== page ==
Review – Not Quite a Crap Out (“Lucky Logan”)

Director Steven Soderbergh is back after a four year absence to pretty much re-imagine his own past movies, under a screenwriter alias, “Rebecca Blunt”. What does that mean? That means you get a redneck’s version of Ocean’s 11 & 13, with good ol’ boys, John Denver tunes, and the Charlotte Motor Speedway as a backdrop. Eeehaa!!

Channing Tatum is Jimmy Logan, a limping blue collar laborer at the racetrack who’s just trying to make ends meet, keep his adorable little 7-year-old daughter Sadie (Farrah Mackenzie) happy, and avoid his nasty ex-wife, Bobbie Jo (Katie Holmes). But life ain’t easy since he recently got fired and his quirky one-armed brother Clyde (Adam Driver) keeps reminding him of their family curse. With no money coming in, Jimmy comes up with a crazy, impossible scheme: wait until the huge Charlotte 500 race, tap into the main pneumatic tubes under the racetrack that leads to the main cash vault, suck out all the money out, and walaa! Sounds good on paper and in a diorama he made, but…

To pull off this heist, Jimmy and Clyde have to get explosives expert Joe Bang out of prison. 007’s Daniel Craig, sporting a short blonde crew cut and twangy accent, plays Joe who’s “In-car-cer-ate-ted”, and that’s where Plan B goes into effect. Clyde gets himself arrested to get inside the jail (OMG! Is that Dwight Yoakam as the warden?!) where Joe is to not only plan their escape together, but to secure an air-tight alibi later. Next, Joe’s not-quite-as-smart-as-him brothers, Sam and Fish (Brian Gleeson and Jack Quaid) are brought on for their “smarts” and skills, while Jimmy’s sexy sister, Mellie (Riley Keough) will provide back-up and drive like a bat outta hell.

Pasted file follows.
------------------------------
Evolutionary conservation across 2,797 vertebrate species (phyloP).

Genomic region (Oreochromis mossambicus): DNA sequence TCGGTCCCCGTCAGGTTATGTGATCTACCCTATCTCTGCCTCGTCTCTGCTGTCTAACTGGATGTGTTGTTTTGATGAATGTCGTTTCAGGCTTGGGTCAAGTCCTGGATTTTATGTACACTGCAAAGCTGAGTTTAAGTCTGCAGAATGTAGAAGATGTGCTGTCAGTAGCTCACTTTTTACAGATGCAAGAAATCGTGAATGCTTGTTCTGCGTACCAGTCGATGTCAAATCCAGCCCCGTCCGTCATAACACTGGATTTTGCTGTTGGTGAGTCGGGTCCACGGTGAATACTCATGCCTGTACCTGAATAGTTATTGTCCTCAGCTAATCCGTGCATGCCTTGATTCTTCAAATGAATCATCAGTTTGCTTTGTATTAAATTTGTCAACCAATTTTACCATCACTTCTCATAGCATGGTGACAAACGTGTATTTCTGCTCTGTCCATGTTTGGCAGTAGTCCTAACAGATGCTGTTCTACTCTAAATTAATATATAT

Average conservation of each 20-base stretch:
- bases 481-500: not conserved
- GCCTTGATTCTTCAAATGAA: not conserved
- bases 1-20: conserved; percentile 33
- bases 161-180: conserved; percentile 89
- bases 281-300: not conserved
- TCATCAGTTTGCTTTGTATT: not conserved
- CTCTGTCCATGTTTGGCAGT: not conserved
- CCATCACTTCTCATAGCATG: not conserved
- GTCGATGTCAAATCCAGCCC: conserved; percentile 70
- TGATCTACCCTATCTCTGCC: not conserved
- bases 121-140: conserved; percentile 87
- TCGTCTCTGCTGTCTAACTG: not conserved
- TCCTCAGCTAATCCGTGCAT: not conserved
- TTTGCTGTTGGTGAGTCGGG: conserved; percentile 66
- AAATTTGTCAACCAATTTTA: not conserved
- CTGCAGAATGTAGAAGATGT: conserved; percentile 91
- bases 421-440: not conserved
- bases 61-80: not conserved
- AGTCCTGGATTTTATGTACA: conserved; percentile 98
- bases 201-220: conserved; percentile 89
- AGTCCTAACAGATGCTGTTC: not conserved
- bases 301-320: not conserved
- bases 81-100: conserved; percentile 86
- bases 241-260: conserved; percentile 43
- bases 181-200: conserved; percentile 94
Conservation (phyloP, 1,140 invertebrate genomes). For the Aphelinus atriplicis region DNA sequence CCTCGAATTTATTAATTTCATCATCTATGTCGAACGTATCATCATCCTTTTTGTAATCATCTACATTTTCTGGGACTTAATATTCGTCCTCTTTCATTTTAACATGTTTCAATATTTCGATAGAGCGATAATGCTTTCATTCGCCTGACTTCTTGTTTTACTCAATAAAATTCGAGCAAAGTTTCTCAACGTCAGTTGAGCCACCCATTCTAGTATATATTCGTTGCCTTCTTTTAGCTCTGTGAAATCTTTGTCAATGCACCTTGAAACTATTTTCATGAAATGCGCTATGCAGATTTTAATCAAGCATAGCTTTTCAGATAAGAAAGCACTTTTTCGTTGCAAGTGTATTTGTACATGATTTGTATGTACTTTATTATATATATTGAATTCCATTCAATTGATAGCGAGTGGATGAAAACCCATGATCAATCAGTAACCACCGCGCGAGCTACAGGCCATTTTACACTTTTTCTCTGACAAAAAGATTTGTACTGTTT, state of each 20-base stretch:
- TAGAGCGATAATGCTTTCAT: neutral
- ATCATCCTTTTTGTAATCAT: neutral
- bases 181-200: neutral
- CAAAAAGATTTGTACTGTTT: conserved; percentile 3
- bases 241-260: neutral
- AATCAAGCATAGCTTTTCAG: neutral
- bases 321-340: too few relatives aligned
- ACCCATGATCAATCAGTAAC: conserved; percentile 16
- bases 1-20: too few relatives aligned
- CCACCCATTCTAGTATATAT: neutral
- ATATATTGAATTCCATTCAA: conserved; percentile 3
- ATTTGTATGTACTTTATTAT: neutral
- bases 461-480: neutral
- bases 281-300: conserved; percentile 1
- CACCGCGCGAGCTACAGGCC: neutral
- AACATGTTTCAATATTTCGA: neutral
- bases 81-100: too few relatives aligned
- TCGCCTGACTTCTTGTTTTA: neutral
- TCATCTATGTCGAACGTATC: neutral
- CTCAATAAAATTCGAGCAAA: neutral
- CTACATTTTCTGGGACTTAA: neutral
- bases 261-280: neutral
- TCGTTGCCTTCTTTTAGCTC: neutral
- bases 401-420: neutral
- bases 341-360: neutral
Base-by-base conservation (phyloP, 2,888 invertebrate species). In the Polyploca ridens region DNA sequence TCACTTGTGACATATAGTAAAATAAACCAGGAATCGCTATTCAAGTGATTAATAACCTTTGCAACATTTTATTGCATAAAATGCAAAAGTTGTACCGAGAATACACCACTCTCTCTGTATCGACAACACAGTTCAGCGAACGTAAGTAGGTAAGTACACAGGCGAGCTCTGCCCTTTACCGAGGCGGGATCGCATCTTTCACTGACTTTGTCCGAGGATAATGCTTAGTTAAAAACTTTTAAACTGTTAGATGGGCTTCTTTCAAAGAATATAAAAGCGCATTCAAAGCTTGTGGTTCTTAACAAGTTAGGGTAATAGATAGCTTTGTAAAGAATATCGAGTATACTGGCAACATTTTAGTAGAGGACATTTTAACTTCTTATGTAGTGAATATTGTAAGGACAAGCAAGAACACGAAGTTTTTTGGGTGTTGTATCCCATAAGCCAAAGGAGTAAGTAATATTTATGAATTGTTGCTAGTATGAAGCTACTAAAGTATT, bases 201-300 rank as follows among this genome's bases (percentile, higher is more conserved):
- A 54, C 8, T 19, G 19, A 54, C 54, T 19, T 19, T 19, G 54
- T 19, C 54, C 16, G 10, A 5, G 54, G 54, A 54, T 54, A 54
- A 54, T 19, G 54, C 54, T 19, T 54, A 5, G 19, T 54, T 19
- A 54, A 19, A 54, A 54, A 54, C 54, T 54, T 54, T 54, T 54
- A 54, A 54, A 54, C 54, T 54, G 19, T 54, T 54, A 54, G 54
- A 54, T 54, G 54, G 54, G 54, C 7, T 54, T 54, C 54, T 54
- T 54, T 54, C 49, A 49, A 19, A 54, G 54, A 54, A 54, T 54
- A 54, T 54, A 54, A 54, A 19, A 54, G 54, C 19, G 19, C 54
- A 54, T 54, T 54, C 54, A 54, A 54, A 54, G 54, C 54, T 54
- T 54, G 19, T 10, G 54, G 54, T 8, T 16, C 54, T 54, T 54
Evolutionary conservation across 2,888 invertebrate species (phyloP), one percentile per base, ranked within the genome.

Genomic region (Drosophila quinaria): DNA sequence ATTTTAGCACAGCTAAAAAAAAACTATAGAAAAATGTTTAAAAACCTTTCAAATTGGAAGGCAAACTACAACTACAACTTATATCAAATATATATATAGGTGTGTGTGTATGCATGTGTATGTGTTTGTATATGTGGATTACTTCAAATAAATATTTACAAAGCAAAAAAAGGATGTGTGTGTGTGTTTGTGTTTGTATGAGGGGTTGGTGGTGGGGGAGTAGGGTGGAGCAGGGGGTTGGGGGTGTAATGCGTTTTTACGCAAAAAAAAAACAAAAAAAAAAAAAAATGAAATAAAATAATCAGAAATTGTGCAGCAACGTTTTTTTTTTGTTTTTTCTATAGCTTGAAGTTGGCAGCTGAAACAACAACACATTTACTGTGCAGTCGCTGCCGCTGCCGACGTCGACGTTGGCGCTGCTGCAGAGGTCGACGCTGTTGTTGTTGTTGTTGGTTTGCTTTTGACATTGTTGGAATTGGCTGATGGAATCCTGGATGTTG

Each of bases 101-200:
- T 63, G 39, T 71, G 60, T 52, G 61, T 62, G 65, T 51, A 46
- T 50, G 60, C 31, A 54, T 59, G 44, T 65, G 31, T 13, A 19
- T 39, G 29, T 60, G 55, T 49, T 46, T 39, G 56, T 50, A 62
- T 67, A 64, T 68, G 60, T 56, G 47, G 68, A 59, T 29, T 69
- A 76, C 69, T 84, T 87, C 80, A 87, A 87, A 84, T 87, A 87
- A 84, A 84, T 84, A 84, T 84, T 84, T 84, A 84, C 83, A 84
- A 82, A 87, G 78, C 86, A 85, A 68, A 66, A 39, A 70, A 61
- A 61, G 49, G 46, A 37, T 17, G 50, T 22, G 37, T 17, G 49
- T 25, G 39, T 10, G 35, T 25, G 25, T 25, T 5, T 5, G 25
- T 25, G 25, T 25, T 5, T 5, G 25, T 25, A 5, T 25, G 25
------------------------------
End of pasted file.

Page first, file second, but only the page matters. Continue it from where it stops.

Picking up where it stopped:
A staged prison riot sets the caper into motion the day of the mammoth Coca-Cola 500 race, with Seth MacFarlane going off as an obnoxious British driver. As little Sadie prepares to sing her heart out at a pageant, Clyde & Joe escape and meet everyone under the speedway for the pilfering of millions of dollars. Things go sideways, naturally, and everyone scrambles to make it out in one piece with the stolen loot.

Unlike the Oceans 11 scenario where, once the money is stolen and the happy thieves divvy up the wampum, here the plot shifts into fourth gear and the story keeps going. Intrepid FBI agent Sarah Grayson (Hilary Swank) is on the case, while Jimmy has gone and done something rather peculiar with the money. If you’re familiar with Soderbergh’s previous heist film’s, you can figure out what happens. I guess he didn’t want to stray too far from his favorite formula.

At 2hrs, it does get long-winded and little dull at times waiting for the inevitable to arrive, but Soderbergh does not fail in his key moments. His trusty David Holmes jazzy musical score (just like in Ocean’s 13) is there as always, his playing with the focus-puller (for depth of field) is exploited, and his signature laid-back camera moves are every- where. I especially liked Sadie’s singing Take Me Home, County Roads; a nice lump-in-your-throat moment. The dialogue isn’t as rich and textured as in his last films, but there are a few comical lines here and there. Soderbergh is NOT known for his exceptional screenplays (remember Solaris and Criminal?)